Voluntary action isn’t enough. We need rules and regulations to restrict, regulate and eliminate unrecyclable and polluting single-use plastics.
The City of Toronto just launched a public consultation on single-use plastics and packaging. They need to hear loud and clear that Toronto residents support action on single-use plastics and want to see bold action that protects our environment and our health.
Take action and share your opinion before the consultation closes on October 28th.
The feedback collected during this consultation process will shape the strategy on single-use products and packaging. We aren’t the only ones being consulted - plastics industry lobbyists will be making their voices heard, too.
We encourage you to share your opinions and experiences and strongly encourage you to say yes to using regulations to reduce and eliminate single-use plastics. At the end of the survey, you’ll have a chance to add additional comments.
See our tips below for completing the survey and how to make your survey have the biggest impact.
TEA’s Tips for Taking the City’s Single-Use & Take Away Items Survey
More about the survey:
- Until October 28, the City is seeking input from the public to identify which single-use plastics to focus on for reduction and whether we need to use City-wide regulations -- ‘mandatory’ approaches -- to reduce the use of disposable containers.
- This is the first phase of consultation. The next phase will be more about options for specific tools and regulations.
What kinds of regulations the City can set:
- The City has limited powers, but it can set by-laws and regulations on what retailers and restaurants give out -- so the focus of this consultation is on take-out food containers and bags. Take out food containers actually cause a lot of contamination to public waste and recycling bins, and form a big part of litter, so it’s an important type of waste to tackle.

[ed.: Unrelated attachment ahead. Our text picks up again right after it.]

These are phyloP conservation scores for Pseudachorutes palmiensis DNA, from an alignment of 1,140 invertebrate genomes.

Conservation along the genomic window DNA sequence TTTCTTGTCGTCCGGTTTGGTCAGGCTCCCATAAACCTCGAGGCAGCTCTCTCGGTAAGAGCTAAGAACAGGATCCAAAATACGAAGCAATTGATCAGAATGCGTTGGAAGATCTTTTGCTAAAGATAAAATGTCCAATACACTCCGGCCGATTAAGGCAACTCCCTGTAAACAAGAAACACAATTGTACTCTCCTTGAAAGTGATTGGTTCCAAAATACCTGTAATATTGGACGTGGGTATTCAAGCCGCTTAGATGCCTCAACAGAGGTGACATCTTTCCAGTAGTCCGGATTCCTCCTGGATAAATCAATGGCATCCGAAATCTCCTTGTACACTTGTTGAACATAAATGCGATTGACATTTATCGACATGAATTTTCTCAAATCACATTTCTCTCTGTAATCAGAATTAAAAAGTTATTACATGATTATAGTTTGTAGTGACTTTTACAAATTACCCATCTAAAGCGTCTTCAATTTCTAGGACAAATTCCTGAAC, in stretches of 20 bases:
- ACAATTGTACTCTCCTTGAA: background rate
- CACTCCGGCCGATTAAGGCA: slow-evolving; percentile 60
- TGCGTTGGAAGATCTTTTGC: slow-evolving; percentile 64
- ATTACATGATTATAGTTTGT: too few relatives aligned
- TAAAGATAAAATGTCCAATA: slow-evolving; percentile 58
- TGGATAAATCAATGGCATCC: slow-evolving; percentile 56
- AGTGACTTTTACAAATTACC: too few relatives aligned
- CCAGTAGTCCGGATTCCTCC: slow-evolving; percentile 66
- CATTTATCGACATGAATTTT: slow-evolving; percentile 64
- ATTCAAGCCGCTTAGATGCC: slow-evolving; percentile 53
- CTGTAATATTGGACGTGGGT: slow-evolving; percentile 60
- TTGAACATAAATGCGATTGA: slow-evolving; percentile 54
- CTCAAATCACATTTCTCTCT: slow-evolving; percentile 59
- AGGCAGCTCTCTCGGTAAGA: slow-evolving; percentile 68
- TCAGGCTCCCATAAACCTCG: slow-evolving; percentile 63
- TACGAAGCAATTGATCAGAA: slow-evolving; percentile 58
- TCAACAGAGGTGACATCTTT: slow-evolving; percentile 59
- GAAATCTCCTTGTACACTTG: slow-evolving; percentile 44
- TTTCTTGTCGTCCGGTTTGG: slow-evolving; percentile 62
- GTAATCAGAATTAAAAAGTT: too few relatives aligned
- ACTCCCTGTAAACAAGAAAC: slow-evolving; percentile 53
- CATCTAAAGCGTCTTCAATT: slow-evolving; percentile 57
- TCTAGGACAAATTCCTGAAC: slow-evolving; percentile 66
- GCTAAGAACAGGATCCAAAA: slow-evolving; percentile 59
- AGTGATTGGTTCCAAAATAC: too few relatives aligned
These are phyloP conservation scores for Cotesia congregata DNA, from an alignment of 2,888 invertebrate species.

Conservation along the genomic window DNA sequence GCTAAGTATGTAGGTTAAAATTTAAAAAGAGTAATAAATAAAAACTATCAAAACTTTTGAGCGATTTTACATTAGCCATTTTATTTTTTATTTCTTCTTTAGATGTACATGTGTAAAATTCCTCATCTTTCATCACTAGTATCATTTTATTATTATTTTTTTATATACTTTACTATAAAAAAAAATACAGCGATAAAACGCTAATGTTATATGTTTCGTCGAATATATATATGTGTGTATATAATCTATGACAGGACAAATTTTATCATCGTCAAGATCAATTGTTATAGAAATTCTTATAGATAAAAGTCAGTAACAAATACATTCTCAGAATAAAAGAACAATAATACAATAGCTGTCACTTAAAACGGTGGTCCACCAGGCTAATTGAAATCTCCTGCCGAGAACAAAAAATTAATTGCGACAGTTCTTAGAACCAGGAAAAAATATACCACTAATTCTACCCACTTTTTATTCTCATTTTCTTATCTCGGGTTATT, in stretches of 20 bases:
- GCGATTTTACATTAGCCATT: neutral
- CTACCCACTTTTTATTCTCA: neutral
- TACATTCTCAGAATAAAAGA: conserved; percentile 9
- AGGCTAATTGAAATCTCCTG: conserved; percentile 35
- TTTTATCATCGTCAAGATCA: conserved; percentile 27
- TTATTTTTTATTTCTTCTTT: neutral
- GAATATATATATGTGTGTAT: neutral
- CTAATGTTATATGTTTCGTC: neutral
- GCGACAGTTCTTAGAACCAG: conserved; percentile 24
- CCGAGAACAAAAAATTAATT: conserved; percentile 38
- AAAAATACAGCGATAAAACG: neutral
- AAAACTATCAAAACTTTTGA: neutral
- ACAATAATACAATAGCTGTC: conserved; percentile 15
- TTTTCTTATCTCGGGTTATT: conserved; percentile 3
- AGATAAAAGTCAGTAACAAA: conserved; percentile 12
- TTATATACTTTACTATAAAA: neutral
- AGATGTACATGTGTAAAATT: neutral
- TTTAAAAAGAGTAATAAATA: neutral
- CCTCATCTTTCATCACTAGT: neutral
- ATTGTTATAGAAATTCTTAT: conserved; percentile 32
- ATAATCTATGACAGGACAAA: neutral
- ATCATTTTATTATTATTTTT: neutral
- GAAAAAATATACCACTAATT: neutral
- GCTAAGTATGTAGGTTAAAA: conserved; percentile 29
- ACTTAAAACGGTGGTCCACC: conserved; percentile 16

Below is a screenshot of some of the questions about personal use of single-use packaging
- Single-use or disposable items are designed to be used once (even if someone keeps them to reuse a few times), they are not durable, and are meant to be dumped, recycled or composted after one use.
- The survey asks about coffee cups, cold drink cups (for pop), paper and plastic shopping bags, take out food plastic containers (black, clear or white), cutlery, straws and styrofoam.
- If there are other single-use containers that you want the City to address, list them in “Other” sections (questions 2, 5 and 6)
- For example, “compostable” take out cups and food containers are not actually compostable in Toronto’s Green Bin, so they must go to landfill.
The survey asks whether you support ‘mandatory’ or voluntary approaches to reducing the use of these single-use items.
Below is a screenshot of the questions about regulatory versus voluntary approaches:
"Mandatory" or "voluntary" approaches
- Mandatory approaches mean using regulations and by-laws. This includes things like banning the use of unrecyclable materials or requiring that retailers offer reusable options, or charge a fee on disposables to discourage them.
- If we really want to get serious about single-use products, we need rules, by-laws and other ‘mandatory approaches’. Our current system is already based on using ‘voluntary’ approaches, and it’s clearly not working!
- Some single-use products are important for accessibility reasons, and regulations need to carefully consider this. You will have the option to share your experience and opinion on single-use products and access in the survey and in the comments section.
One of the other ways you can help make an impact is to get others to complete the survey and encourage them to be honest about their use of single-use plastics. The City consultation needs to hear from people from all parts of Toronto, including those who regularly use single-use plastics now, and those who would find it easier to reduce waste if the City takes action.
As Toronto’s environmental watchdog, we advocate for rules, regulations and policy changes that hold producers accountable for their wasteful and polluting design choices and that get us on the path to a zero waste city with a vibrant circular economy.
Stay up-to-date with our work and opportunities to take action: torontoenvironment.org/subscribe